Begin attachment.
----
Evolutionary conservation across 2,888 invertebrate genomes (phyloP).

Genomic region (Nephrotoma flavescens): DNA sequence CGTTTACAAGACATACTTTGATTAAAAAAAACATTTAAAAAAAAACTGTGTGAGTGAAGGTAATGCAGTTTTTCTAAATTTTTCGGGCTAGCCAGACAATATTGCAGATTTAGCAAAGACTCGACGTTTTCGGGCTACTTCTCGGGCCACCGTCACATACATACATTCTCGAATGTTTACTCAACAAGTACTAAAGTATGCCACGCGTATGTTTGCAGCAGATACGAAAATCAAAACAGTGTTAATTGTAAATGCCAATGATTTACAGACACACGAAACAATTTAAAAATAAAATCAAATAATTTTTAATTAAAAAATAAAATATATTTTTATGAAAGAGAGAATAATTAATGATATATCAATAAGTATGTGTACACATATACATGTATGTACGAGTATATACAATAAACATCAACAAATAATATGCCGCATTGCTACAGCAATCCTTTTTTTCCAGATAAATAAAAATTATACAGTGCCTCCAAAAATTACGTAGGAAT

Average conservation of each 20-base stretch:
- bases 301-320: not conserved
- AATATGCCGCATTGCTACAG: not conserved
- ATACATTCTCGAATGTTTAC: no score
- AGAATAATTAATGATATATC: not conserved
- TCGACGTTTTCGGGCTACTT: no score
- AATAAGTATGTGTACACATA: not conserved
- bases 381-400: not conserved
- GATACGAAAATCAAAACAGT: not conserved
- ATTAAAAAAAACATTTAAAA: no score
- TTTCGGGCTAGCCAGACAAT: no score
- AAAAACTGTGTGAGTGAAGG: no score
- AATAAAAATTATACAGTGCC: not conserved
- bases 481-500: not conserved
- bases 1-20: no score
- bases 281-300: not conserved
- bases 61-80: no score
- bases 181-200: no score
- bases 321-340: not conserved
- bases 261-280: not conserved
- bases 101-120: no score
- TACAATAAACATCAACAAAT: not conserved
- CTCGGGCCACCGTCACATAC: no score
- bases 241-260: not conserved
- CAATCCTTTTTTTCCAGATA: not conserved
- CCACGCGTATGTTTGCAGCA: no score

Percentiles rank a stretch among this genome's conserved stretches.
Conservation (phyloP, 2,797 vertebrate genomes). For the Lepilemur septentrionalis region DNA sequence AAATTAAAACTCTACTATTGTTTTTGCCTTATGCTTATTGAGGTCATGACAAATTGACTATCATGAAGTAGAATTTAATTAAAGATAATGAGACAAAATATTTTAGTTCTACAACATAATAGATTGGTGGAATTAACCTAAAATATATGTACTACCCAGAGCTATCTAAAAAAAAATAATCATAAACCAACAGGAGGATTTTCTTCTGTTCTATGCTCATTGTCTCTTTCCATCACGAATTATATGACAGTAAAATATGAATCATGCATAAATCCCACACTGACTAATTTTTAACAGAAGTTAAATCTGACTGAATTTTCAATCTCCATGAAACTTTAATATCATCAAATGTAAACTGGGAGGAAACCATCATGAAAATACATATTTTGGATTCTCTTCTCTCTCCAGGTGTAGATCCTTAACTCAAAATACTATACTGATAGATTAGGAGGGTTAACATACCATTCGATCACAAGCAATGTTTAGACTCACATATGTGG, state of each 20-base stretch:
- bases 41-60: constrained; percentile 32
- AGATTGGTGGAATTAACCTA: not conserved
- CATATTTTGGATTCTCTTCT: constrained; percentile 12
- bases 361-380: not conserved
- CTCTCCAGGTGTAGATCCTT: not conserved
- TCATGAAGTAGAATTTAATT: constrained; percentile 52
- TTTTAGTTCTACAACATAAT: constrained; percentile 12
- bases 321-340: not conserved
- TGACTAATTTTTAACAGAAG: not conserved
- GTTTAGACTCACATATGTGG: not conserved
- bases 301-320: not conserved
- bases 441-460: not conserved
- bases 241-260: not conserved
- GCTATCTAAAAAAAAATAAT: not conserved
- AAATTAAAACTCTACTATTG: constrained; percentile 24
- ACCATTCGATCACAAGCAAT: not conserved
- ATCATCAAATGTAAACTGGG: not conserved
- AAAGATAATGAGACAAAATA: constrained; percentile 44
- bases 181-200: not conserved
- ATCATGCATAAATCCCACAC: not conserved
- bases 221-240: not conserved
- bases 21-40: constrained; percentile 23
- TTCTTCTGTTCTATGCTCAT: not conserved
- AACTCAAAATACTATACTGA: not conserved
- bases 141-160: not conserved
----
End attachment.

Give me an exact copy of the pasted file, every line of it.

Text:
Evolutionary conservation across 2,888 invertebrate genomes (phyloP).

Genomic region (Nephrotoma flavescens): DNA sequence CGTTTACAAGACATACTTTGATTAAAAAAAACATTTAAAAAAAAACTGTGTGAGTGAAGGTAATGCAGTTTTTCTAAATTTTTCGGGCTAGCCAGACAATATTGCAGATTTAGCAAAGACTCGACGTTTTCGGGCTACTTCTCGGGCCACCGTCACATACATACATTCTCGAATGTTTACTCAACAAGTACTAAAGTATGCCACGCGTATGTTTGCAGCAGATACGAAAATCAAAACAGTGTTAATTGTAAATGCCAATGATTTACAGACACACGAAACAATTTAAAAATAAAATCAAATAATTTTTAATTAAAAAATAAAATATATTTTTATGAAAGAGAGAATAATTAATGATATATCAATAAGTATGTGTACACATATACATGTATGTACGAGTATATACAATAAACATCAACAAATAATATGCCGCATTGCTACAGCAATCCTTTTTTTCCAGATAAATAAAAATTATACAGTGCCTCCAAAAATTACGTAGGAAT

Average conservation of each 20-base stretch:
- bases 301-320: not conserved
- AATATGCCGCATTGCTACAG: not conserved
- ATACATTCTCGAATGTTTAC: no score
- AGAATAATTAATGATATATC: not conserved
- TCGACGTTTTCGGGCTACTT: no score
- AATAAGTATGTGTACACATA: not conserved
- bases 381-400: not conserved
- GATACGAAAATCAAAACAGT: not conserved
- ATTAAAAAAAACATTTAAAA: no score
- TTTCGGGCTAGCCAGACAAT: no score
- AAAAACTGTGTGAGTGAAGG: no score
- AATAAAAATTATACAGTGCC: not conserved
- bases 481-500: not conserved
- bases 1-20: no score
- bases 281-300: not conserved
- bases 61-80: no score
- bases 181-200: no score
- bases 321-340: not conserved
- bases 261-280: not conserved
- bases 101-120: no score
- TACAATAAACATCAACAAAT: not conserved
- CTCGGGCCACCGTCACATAC: no score
- bases 241-260: not conserved
- CAATCCTTTTTTTCCAGATA: not conserved
- CCACGCGTATGTTTGCAGCA: no score

Percentiles rank a stretch among this genome's conserved stretches.
Conservation (phyloP, 2,797 vertebrate genomes). For the Lepilemur septentrionalis region DNA sequence AAATTAAAACTCTACTATTGTTTTTGCCTTATGCTTATTGAGGTCATGACAAATTGACTATCATGAAGTAGAATTTAATTAAAGATAATGAGACAAAATATTTTAGTTCTACAACATAATAGATTGGTGGAATTAACCTAAAATATATGTACTACCCAGAGCTATCTAAAAAAAAATAATCATAAACCAACAGGAGGATTTTCTTCTGTTCTATGCTCATTGTCTCTTTCCATCACGAATTATATGACAGTAAAATATGAATCATGCATAAATCCCACACTGACTAATTTTTAACAGAAGTTAAATCTGACTGAATTTTCAATCTCCATGAAACTTTAATATCATCAAATGTAAACTGGGAGGAAACCATCATGAAAATACATATTTTGGATTCTCTTCTCTCTCCAGGTGTAGATCCTTAACTCAAAATACTATACTGATAGATTAGGAGGGTTAACATACCATTCGATCACAAGCAATGTTTAGACTCACATATGTGG, state of each 20-base stretch:
- bases 41-60: constrained; percentile 32
- AGATTGGTGGAATTAACCTA: not conserved
- CATATTTTGGATTCTCTTCT: constrained; percentile 12
- bases 361-380: not conserved
- CTCTCCAGGTGTAGATCCTT: not conserved
- TCATGAAGTAGAATTTAATT: constrained; percentile 52
- TTTTAGTTCTACAACATAAT: constrained; percentile 12
- bases 321-340: not conserved
- TGACTAATTTTTAACAGAAG: not conserved
- GTTTAGACTCACATATGTGG: not conserved
- bases 301-320: not conserved
- bases 441-460: not conserved
- bases 241-260: not conserved
- GCTATCTAAAAAAAAATAAT: not conserved
- AAATTAAAACTCTACTATTG: constrained; percentile 24
- ACCATTCGATCACAAGCAAT: not conserved
- ATCATCAAATGTAAACTGGG: not conserved
- AAAGATAATGAGACAAAATA: constrained; percentile 44
- bases 181-200: not conserved
- ATCATGCATAAATCCCACAC: not conserved
- bases 221-240: not conserved
- bases 21-40: constrained; percentile 23
- TTCTTCTGTTCTATGCTCAT: not conserved
- AACTCAAAATACTATACTGA: not conserved
- bases 141-160: not conserved